The University of Southern Queensland (USQ) has teamed up with the Prostate Cancer Foundation of Australia (PCFA) to promote the importance of men’s health.
The push comes during Men’s Health Week (June 15-21) which is aimed at encouraging men to tackle preventable health problems head-on.
The University’s Social and Behavioural Sciences chair Professor Jeff Dunn AO, also head of PCFA, said it’s time men started prioritising their health.
“The COVID-19 pandemic is having a huge impact on lives and livelihoods, and now more than ever, men need to be reminded to get serious about their health,” Professor Dunn said.
“I encourage all men to start making their health a top priority, not only for your own wellbeing but to provide a better life for your family and set a good example for your children.”
Professor Dunn said there were some simple steps men could take to improve their physical and mental health.
Topping the list is getting a regular medical check-up.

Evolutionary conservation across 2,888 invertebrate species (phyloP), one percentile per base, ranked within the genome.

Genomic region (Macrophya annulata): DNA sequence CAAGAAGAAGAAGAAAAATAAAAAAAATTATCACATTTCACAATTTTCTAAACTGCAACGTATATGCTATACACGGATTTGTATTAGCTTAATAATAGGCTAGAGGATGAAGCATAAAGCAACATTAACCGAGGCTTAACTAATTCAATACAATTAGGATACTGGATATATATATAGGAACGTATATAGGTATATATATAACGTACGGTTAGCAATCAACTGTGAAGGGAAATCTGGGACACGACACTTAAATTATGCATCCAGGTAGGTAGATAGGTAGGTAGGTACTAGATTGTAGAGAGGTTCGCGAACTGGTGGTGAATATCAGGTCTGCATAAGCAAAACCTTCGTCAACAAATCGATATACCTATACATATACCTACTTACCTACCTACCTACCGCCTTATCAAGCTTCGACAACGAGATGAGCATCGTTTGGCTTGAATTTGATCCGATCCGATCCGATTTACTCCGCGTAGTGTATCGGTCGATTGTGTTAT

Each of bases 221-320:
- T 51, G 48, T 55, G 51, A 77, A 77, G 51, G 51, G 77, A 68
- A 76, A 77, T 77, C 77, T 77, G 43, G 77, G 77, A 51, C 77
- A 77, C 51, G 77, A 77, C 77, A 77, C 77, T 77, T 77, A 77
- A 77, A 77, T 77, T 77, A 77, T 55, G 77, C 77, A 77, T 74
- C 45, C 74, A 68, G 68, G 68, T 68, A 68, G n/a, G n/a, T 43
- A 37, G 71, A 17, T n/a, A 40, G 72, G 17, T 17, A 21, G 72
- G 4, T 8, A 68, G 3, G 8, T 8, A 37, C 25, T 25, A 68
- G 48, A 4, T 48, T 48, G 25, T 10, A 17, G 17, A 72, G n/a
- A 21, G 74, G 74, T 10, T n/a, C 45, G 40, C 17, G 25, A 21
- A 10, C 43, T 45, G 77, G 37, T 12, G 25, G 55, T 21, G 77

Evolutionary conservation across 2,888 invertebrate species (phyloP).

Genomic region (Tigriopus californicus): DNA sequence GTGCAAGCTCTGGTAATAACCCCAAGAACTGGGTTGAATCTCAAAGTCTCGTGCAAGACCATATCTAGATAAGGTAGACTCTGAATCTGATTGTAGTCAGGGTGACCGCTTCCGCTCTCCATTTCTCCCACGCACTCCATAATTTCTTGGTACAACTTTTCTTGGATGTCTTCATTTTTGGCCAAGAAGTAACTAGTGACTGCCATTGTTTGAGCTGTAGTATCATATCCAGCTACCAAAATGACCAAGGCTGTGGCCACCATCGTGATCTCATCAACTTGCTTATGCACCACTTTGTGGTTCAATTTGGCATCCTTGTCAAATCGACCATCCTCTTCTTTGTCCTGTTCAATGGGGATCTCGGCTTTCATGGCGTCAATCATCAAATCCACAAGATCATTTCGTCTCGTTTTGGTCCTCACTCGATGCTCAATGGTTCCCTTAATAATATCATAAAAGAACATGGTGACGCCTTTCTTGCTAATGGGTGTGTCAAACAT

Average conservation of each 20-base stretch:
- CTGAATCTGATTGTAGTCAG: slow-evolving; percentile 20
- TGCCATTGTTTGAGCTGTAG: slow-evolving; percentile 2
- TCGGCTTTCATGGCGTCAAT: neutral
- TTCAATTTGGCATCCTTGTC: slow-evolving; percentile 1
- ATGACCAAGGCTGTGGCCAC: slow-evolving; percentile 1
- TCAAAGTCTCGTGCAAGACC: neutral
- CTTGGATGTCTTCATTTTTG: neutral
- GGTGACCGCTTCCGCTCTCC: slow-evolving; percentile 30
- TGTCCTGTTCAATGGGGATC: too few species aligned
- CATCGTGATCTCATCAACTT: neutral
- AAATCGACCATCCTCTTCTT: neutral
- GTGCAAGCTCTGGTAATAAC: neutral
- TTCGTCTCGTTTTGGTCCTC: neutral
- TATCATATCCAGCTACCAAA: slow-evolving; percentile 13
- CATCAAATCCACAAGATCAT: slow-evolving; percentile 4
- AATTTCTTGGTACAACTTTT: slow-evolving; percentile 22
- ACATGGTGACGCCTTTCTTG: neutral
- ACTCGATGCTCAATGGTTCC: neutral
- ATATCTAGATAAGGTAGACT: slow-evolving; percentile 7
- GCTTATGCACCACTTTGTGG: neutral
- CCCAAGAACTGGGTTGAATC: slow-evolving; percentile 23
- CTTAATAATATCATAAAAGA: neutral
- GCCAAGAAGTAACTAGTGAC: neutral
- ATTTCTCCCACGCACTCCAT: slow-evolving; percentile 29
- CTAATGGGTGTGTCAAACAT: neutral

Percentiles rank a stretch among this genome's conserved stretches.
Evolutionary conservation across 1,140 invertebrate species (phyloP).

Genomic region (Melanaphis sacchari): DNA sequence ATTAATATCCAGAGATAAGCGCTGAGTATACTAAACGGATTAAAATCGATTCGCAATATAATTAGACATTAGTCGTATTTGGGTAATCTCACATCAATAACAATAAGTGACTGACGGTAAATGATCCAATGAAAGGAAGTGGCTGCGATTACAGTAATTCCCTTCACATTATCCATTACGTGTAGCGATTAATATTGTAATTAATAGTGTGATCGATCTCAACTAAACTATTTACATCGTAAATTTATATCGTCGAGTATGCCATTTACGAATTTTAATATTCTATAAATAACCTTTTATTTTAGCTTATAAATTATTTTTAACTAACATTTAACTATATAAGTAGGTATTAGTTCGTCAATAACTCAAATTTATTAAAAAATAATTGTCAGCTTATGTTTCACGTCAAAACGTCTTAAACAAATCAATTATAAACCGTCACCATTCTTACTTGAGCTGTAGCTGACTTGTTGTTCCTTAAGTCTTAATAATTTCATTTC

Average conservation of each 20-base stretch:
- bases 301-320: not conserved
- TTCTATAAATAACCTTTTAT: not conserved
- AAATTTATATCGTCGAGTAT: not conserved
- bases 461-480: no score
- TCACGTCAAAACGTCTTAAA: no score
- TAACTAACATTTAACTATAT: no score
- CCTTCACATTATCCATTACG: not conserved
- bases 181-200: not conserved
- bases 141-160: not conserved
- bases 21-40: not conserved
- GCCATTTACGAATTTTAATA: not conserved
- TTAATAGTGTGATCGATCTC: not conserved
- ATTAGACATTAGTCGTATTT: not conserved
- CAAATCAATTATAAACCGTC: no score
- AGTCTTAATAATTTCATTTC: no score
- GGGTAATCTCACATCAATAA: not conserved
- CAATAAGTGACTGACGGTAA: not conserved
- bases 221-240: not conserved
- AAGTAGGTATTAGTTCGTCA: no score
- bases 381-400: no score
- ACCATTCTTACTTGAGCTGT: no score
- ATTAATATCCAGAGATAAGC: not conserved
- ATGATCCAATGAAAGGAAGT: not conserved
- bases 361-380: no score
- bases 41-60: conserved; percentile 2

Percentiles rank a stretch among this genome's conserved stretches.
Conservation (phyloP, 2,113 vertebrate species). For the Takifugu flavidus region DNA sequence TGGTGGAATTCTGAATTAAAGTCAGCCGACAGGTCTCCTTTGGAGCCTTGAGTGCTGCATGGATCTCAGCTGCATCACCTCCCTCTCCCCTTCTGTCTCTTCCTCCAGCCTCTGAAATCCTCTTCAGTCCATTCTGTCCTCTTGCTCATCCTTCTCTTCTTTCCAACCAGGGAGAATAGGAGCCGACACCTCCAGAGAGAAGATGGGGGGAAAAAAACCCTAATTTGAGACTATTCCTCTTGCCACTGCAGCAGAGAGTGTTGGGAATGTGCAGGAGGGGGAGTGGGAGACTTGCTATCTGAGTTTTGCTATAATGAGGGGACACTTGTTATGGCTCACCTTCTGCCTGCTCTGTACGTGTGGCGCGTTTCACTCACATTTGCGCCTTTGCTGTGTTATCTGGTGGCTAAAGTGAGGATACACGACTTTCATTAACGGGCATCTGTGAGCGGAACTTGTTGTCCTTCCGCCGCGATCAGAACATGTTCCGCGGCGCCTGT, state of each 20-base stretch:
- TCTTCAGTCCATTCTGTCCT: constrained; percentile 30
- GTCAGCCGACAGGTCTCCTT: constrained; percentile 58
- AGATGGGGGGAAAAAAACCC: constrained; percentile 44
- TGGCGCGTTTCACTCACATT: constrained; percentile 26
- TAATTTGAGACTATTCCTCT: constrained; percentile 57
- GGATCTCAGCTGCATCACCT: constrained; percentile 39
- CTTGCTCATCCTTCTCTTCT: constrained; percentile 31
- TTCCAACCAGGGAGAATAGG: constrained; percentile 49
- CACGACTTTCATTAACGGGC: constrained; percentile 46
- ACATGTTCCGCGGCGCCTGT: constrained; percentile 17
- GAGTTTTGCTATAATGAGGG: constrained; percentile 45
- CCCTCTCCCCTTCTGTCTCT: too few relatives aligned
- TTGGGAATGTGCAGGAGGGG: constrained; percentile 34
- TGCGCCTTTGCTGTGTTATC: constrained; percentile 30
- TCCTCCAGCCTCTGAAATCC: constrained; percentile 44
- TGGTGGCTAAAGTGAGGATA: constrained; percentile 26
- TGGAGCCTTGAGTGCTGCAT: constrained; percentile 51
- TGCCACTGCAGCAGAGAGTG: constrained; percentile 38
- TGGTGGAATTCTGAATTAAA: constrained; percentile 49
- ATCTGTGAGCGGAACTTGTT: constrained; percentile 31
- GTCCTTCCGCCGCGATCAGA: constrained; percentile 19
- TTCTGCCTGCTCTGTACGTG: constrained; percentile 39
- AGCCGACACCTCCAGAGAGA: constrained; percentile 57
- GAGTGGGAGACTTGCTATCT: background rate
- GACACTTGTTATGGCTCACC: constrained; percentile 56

“Having a good understanding of your body and discussing any changes with your GP can lead to early cancer detection, and potentially save your life,” Professor Dunn said.
Of particular concern is prostate cancer with 3500 Aussie men dying from the disease each year, making it the second most common cause of male cancer death.
“Every 25 minutes, one of our fathers, brothers, and sons will hear the news he has prostate cancer,” Professor Dunn said.
“Men impacted by prostate cancer experience a 70 per cent increased risk of suicide, although few seek support for their mental health needs.”
University of Southern Queensland researchers are working on several joint initiatives with PCFA to understand and address disparities in prostate cancer outcomes between regional and metropolitan Australia.
Breakout box opportunity: Top 10 tips for Men’s Health
• Talk to your GP• Maintain good sleep habits
• Enjoy daily physical activity
• Eat fruit and vegetables
• Confide in your mates
• All, or most things, in moderation
• Don’t smoke
• Start something new
• Know your family medical history
• Laugh often